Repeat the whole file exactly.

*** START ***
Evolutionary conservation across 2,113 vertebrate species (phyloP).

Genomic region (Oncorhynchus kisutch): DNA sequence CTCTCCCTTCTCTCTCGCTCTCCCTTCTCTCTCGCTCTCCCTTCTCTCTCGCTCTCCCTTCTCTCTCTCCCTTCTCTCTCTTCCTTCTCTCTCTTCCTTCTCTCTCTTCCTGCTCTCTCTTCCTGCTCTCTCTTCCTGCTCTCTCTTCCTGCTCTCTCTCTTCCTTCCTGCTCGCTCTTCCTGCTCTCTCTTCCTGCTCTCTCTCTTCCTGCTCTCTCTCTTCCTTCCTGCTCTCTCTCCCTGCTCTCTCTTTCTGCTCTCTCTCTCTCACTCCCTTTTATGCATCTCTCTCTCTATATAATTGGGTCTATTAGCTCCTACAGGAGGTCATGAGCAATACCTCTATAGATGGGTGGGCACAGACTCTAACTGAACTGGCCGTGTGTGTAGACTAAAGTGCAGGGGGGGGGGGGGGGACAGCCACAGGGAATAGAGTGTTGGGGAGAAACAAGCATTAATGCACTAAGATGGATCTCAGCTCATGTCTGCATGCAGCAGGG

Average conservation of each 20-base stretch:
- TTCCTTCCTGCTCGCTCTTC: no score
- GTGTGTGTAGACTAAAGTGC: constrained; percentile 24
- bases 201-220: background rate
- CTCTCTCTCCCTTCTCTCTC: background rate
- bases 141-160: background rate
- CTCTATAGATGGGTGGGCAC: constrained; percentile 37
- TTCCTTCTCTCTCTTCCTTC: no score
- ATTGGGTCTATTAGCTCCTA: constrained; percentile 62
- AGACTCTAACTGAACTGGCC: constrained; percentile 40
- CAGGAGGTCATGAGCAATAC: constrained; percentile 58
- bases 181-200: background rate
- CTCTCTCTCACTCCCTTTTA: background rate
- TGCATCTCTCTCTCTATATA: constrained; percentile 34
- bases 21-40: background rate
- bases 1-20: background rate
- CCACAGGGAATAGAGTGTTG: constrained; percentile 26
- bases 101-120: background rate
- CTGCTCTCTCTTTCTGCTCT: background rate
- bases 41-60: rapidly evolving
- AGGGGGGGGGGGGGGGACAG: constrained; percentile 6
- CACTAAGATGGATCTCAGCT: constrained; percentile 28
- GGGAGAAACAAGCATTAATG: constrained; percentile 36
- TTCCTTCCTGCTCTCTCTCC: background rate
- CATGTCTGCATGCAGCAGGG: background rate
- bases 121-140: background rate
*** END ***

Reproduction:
Evolutionary conservation across 2,113 vertebrate species (phyloP).

Genomic region (Oncorhynchus kisutch): DNA sequence CTCTCCCTTCTCTCTCGCTCTCCCTTCTCTCTCGCTCTCCCTTCTCTCTCGCTCTCCCTTCTCTCTCTCCCTTCTCTCTCTTCCTTCTCTCTCTTCCTTCTCTCTCTTCCTGCTCTCTCTTCCTGCTCTCTCTTCCTGCTCTCTCTTCCTGCTCTCTCTCTTCCTTCCTGCTCGCTCTTCCTGCTCTCTCTTCCTGCTCTCTCTCTTCCTGCTCTCTCTCTTCCTTCCTGCTCTCTCTCCCTGCTCTCTCTTTCTGCTCTCTCTCTCTCACTCCCTTTTATGCATCTCTCTCTCTATATAATTGGGTCTATTAGCTCCTACAGGAGGTCATGAGCAATACCTCTATAGATGGGTGGGCACAGACTCTAACTGAACTGGCCGTGTGTGTAGACTAAAGTGCAGGGGGGGGGGGGGGGACAGCCACAGGGAATAGAGTGTTGGGGAGAAACAAGCATTAATGCACTAAGATGGATCTCAGCTCATGTCTGCATGCAGCAGGG

Average conservation of each 20-base stretch:
- TTCCTTCCTGCTCGCTCTTC: no score
- GTGTGTGTAGACTAAAGTGC: constrained; percentile 24
- bases 201-220: background rate
- CTCTCTCTCCCTTCTCTCTC: background rate
- bases 141-160: background rate
- CTCTATAGATGGGTGGGCAC: constrained; percentile 37
- TTCCTTCTCTCTCTTCCTTC: no score
- ATTGGGTCTATTAGCTCCTA: constrained; percentile 62
- AGACTCTAACTGAACTGGCC: constrained; percentile 40
- CAGGAGGTCATGAGCAATAC: constrained; percentile 58
- bases 181-200: background rate
- CTCTCTCTCACTCCCTTTTA: background rate
- TGCATCTCTCTCTCTATATA: constrained; percentile 34
- bases 21-40: background rate
- bases 1-20: background rate
- CCACAGGGAATAGAGTGTTG: constrained; percentile 26
- bases 101-120: background rate
- CTGCTCTCTCTTTCTGCTCT: background rate
- bases 41-60: rapidly evolving
- AGGGGGGGGGGGGGGGACAG: constrained; percentile 6
- CACTAAGATGGATCTCAGCT: constrained; percentile 28
- GGGAGAAACAAGCATTAATG: constrained; percentile 36
- TTCCTTCCTGCTCTCTCTCC: background rate
- CATGTCTGCATGCAGCAGGG: background rate
- bases 121-140: background rate